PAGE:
Join Early Retirement Today
Reply
 
Thread Tools Search this Thread Display Modes
401(k) after tax contributions 50 yrs old
Old 07-12-2012, 05:13 PM   #1
Confused about dryer sheets
 
Join Date: Jul 2012
Posts: 5
401(k) after tax contributions 50 yrs old

I am 50 years old and took a Retirement Incentive Offer due to the selling of my company. Iím getting ready to roll over my 401K into my IRA. I have $13,750.00 in after tax contributions. If I have that portion sent to me in a check will I have to pay the 10% penalty?
__________________

__________________
SM4456 is offline   Reply With Quote
Join the #1 Early Retirement and Financial Independence Forum Today - It's Totally Free!

Are you planning to be financially independent as early as possible so you can live life on your own terms? Discuss successful investing strategies, asset allocation models, tax strategies and other related topics in our online forum community. Our members range from young folks just starting their journey to financial independence, military retirees and even multimillionaires. No matter where you fit in you'll find that Early-Retirement.org is a great community to join. Best of all it's totally FREE!

You are currently viewing our boards as a guest so you have limited access to our community. Please take the time to register and you will gain a lot of great new features including; the ability to participate in discussions, network with our members, see fewer ads, upload photographs, create a retirement blog, send private messages and so much, much more!

Old 07-12-2012, 05:25 PM   #2
Thinks s/he gets paid by the post
frayne's Avatar
 
Join Date: Oct 2002
Location: 19th Hole
Posts: 2,535
Nope. I over funded my 401K throughout the years to the tune of $30K+. When I rolled over my 401 into an IRA, I was issued a check for the amount over funded that tax had already been paid.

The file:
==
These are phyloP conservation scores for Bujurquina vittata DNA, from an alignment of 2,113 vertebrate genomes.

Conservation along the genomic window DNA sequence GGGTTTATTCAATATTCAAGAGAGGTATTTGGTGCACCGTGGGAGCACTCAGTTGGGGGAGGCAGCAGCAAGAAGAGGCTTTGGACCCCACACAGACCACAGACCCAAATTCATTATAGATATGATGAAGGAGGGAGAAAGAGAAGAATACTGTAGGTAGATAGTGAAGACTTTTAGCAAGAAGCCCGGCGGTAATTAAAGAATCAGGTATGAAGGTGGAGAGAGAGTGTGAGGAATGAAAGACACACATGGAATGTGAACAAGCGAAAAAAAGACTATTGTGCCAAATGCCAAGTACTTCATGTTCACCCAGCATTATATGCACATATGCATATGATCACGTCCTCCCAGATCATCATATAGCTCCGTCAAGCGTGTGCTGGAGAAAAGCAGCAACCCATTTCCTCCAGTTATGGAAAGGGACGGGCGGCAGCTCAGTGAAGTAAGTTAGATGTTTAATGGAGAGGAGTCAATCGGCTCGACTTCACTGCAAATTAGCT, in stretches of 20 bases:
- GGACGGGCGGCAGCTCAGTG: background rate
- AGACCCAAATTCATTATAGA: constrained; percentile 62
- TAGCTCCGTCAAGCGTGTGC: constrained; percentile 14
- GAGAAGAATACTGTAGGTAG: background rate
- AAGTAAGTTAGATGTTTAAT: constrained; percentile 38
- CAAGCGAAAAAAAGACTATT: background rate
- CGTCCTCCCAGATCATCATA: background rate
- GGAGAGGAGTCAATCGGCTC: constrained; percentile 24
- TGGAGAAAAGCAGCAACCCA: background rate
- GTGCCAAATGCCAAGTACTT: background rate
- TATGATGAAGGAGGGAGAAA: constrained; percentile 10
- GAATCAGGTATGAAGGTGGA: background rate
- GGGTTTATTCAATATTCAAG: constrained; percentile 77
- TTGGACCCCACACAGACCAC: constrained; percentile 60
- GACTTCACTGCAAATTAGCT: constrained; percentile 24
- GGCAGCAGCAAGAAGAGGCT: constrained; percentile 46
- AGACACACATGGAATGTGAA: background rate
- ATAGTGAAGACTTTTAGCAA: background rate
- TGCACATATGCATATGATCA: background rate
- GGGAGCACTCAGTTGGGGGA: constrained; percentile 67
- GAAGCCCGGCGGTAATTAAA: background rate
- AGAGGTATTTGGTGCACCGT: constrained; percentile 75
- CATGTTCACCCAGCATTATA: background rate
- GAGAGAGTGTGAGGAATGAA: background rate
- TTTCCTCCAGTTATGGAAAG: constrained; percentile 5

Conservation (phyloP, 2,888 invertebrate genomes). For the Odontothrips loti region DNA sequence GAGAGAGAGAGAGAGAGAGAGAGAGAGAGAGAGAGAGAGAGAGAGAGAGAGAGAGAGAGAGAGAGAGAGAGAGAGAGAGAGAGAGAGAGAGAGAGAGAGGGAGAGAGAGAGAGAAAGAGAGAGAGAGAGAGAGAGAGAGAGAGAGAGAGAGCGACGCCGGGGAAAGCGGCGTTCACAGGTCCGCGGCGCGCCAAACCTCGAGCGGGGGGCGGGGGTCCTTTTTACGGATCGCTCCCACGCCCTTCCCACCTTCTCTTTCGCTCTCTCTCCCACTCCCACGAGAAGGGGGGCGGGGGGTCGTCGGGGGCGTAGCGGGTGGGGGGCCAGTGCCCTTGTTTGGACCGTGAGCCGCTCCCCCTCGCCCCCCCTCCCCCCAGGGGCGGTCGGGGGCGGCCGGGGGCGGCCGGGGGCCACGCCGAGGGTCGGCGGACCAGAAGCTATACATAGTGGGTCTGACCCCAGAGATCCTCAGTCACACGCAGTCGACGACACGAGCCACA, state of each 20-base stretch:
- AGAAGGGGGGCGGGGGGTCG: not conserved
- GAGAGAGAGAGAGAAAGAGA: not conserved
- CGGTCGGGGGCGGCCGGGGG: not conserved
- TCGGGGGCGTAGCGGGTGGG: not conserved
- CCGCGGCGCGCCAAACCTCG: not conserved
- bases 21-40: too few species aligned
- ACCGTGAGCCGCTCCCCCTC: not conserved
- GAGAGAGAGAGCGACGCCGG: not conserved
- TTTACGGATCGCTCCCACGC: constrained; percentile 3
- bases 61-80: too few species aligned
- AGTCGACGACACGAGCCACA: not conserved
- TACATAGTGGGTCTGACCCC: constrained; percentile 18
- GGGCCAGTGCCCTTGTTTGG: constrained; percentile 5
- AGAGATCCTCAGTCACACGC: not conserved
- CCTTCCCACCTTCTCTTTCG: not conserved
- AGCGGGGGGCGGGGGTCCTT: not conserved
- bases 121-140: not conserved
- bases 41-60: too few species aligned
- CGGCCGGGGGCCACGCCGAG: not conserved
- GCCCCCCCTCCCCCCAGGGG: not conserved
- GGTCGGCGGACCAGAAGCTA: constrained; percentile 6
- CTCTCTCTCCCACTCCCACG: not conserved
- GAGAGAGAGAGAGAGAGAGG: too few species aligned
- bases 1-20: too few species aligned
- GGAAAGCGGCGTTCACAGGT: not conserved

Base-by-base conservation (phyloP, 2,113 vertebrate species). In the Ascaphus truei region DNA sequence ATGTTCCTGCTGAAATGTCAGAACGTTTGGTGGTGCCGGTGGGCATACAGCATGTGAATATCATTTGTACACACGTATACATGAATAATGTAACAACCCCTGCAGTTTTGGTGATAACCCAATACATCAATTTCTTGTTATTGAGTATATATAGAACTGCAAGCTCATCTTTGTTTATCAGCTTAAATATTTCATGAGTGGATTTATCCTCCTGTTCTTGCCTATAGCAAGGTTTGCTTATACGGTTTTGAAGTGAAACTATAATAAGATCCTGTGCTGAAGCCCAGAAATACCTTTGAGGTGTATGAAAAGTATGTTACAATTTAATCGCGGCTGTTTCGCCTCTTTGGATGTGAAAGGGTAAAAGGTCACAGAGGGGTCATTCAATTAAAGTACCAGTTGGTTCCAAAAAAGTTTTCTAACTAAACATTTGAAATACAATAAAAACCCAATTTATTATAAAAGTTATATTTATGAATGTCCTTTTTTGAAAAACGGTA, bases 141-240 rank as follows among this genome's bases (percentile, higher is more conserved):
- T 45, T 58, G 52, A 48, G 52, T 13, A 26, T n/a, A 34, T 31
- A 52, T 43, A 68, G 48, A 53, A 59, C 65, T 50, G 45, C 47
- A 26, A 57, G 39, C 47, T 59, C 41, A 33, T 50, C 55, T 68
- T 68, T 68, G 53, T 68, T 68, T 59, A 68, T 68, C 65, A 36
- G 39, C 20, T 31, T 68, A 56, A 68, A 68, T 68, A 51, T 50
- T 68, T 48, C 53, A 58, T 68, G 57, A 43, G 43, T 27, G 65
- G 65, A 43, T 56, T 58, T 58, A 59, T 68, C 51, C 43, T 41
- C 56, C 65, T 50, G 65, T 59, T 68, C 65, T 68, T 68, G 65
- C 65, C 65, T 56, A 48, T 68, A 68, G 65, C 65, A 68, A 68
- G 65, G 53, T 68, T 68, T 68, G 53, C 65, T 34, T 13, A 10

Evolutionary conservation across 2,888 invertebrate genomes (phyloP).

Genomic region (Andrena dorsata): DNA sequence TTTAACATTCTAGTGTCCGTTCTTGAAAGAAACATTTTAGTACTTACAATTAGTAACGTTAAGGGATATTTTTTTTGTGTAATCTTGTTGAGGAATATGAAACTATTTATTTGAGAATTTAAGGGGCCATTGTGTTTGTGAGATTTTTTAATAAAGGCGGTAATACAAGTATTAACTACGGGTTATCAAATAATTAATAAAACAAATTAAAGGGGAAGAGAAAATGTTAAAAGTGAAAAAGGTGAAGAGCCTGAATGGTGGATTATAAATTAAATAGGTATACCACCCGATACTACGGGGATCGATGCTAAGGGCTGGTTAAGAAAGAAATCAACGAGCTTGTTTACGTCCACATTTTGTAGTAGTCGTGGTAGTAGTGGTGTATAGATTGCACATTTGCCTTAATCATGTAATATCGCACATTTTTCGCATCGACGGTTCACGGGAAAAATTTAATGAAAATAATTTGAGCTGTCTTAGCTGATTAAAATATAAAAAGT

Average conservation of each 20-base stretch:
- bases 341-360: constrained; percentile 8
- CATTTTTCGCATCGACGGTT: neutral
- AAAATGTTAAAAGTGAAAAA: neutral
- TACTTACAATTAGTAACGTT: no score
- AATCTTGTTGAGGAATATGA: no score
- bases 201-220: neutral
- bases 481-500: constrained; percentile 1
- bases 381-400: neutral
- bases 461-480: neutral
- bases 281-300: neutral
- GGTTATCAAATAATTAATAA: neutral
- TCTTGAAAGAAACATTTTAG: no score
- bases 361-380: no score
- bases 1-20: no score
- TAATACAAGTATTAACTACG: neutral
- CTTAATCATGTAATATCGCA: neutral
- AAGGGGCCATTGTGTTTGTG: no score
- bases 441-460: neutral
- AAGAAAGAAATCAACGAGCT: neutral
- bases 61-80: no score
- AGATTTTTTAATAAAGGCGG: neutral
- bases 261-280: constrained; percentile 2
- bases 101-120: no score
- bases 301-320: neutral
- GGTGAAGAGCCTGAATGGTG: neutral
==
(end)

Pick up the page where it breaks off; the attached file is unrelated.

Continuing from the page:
__________________

__________________
A totally unblemished life is only for saints.
frayne is offline   Reply With Quote
Old 07-12-2012, 05:30 PM   #3
Give me a museum and I'll fill it. (Picasso) Give me a forum ...
REWahoo's Avatar
 
Join Date: Jun 2002
Location: Texas Hill Country
Posts: 42,149
Quote:
Originally Posted by frayne View Post
Nope. I over funded my 401K throughout the years to the tune of $30K+. When I rolled over my 401 into an IRA, I was issued a check for the amount over funded that tax had already been paid.
+1

That mirrors my experience.
__________________
Numbers is hard

When I hit 70, it hit back

Retired in 2005 at age 58, no pension
REWahoo is offline   Reply With Quote
Old 07-12-2012, 07:55 PM   #4
Give me a museum and I'll fill it. (Picasso)
Give me a forum ...
pb4uski's Avatar
 
Join Date: Nov 2010
Location: Vermont & Sarasota, FL
Posts: 16,485
Quote:
Originally Posted by REWahoo View Post
+1

That mirrors my experience.
+2 same here
__________________
pb4uski is offline   Reply With Quote
Old 07-12-2012, 07:58 PM   #5
Full time employment: Posting here.
tightasadrum's Avatar
 
Join Date: Aug 2006
Location: athens
Posts: 802
+3 Me too. But beware. That after tax cash will vanish unless you have a plan for investing it quickly.
__________________
Can't you see yourself in the nursing home saying, " Darn! Wish I'd spent more time at the office instead of wasting time with family and friends."
tightasadrum is offline   Reply With Quote
Old 07-12-2012, 08:17 PM   #6
Full time employment: Posting here.
 
Join Date: Jan 2011
Posts: 575
Quote:
Originally Posted by frayne View Post
Nope. I over funded my 401K throughout the years to the tune of $30K+. When I rolled over my 401 into an IRA, I was issued a check for the amount over funded that tax had already been paid.
I plan to convert some of my 401k into Roth IRA. Can I withdraw the over funded amount and use to pay for taxes?
__________________
KingB is offline   Reply With Quote
Old 07-12-2012, 08:21 PM   #7
Give me a museum and I'll fill it. (Picasso) Give me a forum ...
REWahoo's Avatar
 
Join Date: Jun 2002
Location: Texas Hill Country
Posts: 42,149
Yes. You've already paid Fed taxes on that money so you can spend it as you please. There may be some state tax issues but I'm not aware of any.
__________________
Numbers is hard

When I hit 70, it hit back

Retired in 2005 at age 58, no pension
REWahoo is offline   Reply With Quote
Old 07-12-2012, 08:52 PM   #8
Thinks s/he gets paid by the post
frayne's Avatar
 
Join Date: Oct 2002
Location: 19th Hole
Posts: 2,535
Quote:
Originally Posted by KingB View Post
I plan to convert some of my 401k into Roth IRA. Can I withdraw the over funded amount and use to pay for taxes?